REVIEW FEMINIST THEORY: THE “BARGAINING” FRAMEWORK
An essential theoretical framework that underlies Agarwal’s work on property and also on environmental governance is that of “bargaining, ” which she initially developed in a Field of One’s Unique and subsequently elaborated in a widely cited article “Bargaining along with Gender Relations” (1997). This made significant theoretical efforts to feminist economics and is particularly the most downloaded article in the journal Feminist Economics. The concept of “bargaining, ” Agarwal fought, could be used to research gender inequality in a range of settings: the home, the community, the market, and the state of hawaii. In common with various other feminist economists, Agarwal refused the “unitary household” type, which assumed that almost all family members’ interests have been in harmony and benevolent household heads could be counted on to ensure fair outcomes. In the woman’s view, while cooperation in family members yields gains that make household members better off than they would be on their own, there are also conflicts of interest in regards to the division of tasks along with consumption. “Bargaining power” is usually a person’s ability to shape the outcome, and its determination is complex. One important factor is each person’s “fallback placement, ” which depends for the assets, earning power, and external support that she / he could rely upon when cooperation fails. The individual with worse outside possibilities has less bargaining energy. Also, Agarwal recognizes the central importance of social norms which specify the distribution of tasks and resources within the home and outside, along with social perceptions about people’s efforts and needs in figuring out bargaining power. She offers a major insight by outlining how social norms may themselves be bargained more than.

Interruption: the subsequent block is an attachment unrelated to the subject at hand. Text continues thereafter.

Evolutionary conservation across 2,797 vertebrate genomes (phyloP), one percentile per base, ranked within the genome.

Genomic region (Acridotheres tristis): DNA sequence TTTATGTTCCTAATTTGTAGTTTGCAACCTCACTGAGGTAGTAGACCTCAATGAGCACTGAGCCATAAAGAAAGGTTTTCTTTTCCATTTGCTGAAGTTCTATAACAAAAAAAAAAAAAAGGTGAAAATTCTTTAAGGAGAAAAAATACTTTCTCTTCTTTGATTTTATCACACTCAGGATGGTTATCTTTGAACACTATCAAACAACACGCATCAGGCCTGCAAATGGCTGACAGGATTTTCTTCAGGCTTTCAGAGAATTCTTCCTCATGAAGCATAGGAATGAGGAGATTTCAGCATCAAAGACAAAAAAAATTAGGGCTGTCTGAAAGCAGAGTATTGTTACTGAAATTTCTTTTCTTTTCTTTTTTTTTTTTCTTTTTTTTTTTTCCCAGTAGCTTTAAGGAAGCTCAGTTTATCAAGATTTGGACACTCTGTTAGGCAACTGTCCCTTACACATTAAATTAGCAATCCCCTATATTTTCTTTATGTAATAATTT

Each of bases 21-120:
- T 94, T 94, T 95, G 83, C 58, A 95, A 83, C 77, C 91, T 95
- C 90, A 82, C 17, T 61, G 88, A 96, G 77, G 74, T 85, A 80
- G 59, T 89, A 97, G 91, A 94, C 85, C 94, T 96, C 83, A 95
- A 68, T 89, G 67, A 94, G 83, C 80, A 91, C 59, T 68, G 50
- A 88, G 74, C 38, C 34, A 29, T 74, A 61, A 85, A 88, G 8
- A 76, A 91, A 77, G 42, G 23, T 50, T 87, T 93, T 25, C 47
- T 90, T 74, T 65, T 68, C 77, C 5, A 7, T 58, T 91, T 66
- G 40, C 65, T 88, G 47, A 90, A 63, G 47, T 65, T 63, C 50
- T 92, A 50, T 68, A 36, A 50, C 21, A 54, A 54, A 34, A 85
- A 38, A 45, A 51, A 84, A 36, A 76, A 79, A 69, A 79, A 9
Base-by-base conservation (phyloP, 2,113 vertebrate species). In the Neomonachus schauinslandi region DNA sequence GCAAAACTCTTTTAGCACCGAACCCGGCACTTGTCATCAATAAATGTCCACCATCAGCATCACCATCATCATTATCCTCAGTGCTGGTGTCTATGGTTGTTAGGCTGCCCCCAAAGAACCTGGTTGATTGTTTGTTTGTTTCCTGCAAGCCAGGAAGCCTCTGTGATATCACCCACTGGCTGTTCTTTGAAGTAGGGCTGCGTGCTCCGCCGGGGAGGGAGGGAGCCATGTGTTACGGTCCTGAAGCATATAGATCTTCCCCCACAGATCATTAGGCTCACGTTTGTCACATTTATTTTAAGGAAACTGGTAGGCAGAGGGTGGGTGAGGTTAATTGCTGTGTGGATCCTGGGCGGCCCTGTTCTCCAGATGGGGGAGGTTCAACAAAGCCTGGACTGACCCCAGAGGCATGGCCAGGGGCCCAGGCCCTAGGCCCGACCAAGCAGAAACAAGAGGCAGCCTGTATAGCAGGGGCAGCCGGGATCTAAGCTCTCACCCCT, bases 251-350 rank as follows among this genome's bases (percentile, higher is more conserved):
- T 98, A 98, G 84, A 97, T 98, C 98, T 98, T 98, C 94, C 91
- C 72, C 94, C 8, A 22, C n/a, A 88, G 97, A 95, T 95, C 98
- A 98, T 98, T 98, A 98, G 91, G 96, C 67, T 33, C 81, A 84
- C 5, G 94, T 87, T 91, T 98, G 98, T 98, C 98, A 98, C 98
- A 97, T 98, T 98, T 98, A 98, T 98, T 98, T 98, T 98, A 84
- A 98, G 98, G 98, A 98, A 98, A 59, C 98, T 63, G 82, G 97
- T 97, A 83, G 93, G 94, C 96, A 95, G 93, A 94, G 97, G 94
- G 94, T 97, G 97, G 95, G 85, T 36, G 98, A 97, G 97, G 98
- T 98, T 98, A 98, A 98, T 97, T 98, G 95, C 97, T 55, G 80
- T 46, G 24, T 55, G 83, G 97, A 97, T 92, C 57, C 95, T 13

Analyzing bargaining power within the household is helpful for focusing on how women’s disadvantage is perpetuated and how it could be changed. The bargaining framework is usually relevant to other arenas. In labor markets, for example, what factors can enable workers to obtain higher wages and much better working conditions? In the particular political arena, what determines the impact a rights based team can exercise in interactions while using state? Most importantly, Agarwal shows how bargaining power available as one arena can influence women’s bargaining energy in other arenas. Hence a government of which frames women supportive procedures and laws can concurrently enhance their bargaining power within the home and in the neighborhood. Thinking in terms of bargaining power may help practitioners and researchers identify the true secret elements that stand in the way of achieving justice and devise effective methods for promoting change.